The anthology American Horror Story, which goes through a single plotline per season, has a good but not great record of LGBT representation: the gay male characters are usually evil, or die immediately, or fall in love with women. But at least there are always musclemen taking their clothes off.
The spin-off American Horror Stories is worse. In Season 2 so far, there have been no gay male characters at all, just some lesbian and bisexual women. The straight male characers are always evil, trying to oppress, victimize, or literally objectify the women. And beefcake is as rare as nice guys.
Spoiler alert: I'm giving away the surprise ending of all of these stories.
Episode 1: "Dollhouse" In the 1950s, a crazy old guy notices that his son likes dolls, so he decides to turn some women into living dolls. He's also looking for a substitute for his dead wife. In an Easter egg, it's hinted that the boy will grow up to become a member of the witches' council in American Horror Story: Coven.. Presumably he's gay, but no sexual identity is specified, here or in Coven.
Episode 2: "Aura" When she uses a new security app, a woman sees a crazy old guy banging at her door. Her husband (Max Greenfield, top photo) thinks that she's crazy. Turns out that it's a harmless (albeit creepy) ghost. But hubbie is not so harmless.
Max Greenfield played a swishy gay villain on American Horror Story: Hotel. But there are no gay characters here. And no beefcake.
Episode 3: "Drive." A woman insists on going out to clubs and picking up strange men (and women), even though there's a serial killer stalking partiers. Turns out that she is the serial killer, with her husband Chaz (Anthony de la Torre) as an accomplice. This one has a muscle guy in his underwear (Nico Greetham) tied to a chair before he's butchered.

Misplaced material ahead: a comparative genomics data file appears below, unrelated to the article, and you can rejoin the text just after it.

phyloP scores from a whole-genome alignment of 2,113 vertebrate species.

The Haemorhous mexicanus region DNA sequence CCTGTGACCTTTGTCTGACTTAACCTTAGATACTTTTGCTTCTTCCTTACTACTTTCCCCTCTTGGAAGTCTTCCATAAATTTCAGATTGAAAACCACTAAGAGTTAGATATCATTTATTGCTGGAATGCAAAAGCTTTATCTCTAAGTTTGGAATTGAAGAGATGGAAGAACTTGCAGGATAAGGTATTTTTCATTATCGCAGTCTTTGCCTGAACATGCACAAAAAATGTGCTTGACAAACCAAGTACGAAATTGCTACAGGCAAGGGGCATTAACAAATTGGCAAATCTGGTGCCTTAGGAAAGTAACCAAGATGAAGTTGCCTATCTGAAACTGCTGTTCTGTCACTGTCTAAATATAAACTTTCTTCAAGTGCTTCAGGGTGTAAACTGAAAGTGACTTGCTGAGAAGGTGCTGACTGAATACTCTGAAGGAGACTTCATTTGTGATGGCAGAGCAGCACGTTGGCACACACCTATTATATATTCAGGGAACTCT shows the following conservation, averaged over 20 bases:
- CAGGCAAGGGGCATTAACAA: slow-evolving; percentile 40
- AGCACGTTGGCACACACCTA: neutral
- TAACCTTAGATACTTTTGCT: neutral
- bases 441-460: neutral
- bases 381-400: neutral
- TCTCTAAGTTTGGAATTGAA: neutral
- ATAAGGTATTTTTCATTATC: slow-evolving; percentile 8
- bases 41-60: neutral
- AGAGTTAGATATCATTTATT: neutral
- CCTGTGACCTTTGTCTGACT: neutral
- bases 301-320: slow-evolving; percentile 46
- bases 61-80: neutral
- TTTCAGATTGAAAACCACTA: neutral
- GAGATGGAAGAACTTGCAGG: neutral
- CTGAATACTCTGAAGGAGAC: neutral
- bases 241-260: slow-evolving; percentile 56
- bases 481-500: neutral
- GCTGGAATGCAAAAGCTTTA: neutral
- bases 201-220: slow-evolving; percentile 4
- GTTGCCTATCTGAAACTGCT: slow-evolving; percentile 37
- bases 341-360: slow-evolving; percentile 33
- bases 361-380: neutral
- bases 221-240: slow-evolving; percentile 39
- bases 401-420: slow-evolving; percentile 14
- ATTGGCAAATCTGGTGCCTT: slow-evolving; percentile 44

Why is she a serial killer? She's trying to get even with the dudebros who ridiculed her in high school, and their ilk today.
Episode 4: "Milkmaids." Two women in a smallpox-ridden village put their faith in science and develop a cure (over 100 years before Edward Jenner invented the smallpox vaccine). Meanwhile the snarling, superstitious men of the village, recently widowed Thomas (Cody Fern) and the Pastor (Seth Gabel), fulminate about witchcraft and plot homicide. The women begin a romantic relationship, but the men are both straight and hetero-horny. Even Thomas, though Cody Fern is gay in real life.
I had to just listen to this while pretending to be immersed in something on my cell phone, since the original cure involved licking pustules.
Episode 5: "Bloody Mary." Four girls summon the urban-legend spirit, who orders them to perform horrifying tasks. No boys around except for a predatory guidance counselor and the crush of one of the girls (JJ Batteast), who keeps smooching on his girlfriend in front of her. Rude!
The transwoman Dominique Jackson stars as Bloody Mary, who started off as a cisgender woman with husband and son. Nothing LGBTQ here.
Episode 6: "Facelift." An elderly woman just wanted a facelift, but instead she runs afoul of a cult run by an evil (female) plastic surgeon. Next door neighbor Bernie (Todd Waring) seems to be interested in her, but he falls for a prettier girl instead, and in the end tries to kill her. Nothing gay here, and Bernie doesn't take off his clothes.
Episode 7: "Game Over." Dr. Ben Harmon (Dylan McDermott), who ran afoul of some gay ghosts in American Horror Story: Murder House, here is going on a tour of famous haunted houses (along with his wife, naturally). He meets various ghosts from past seasons, including the lesbian-lover pair from American Horror Stories, Season 1. But no gay men.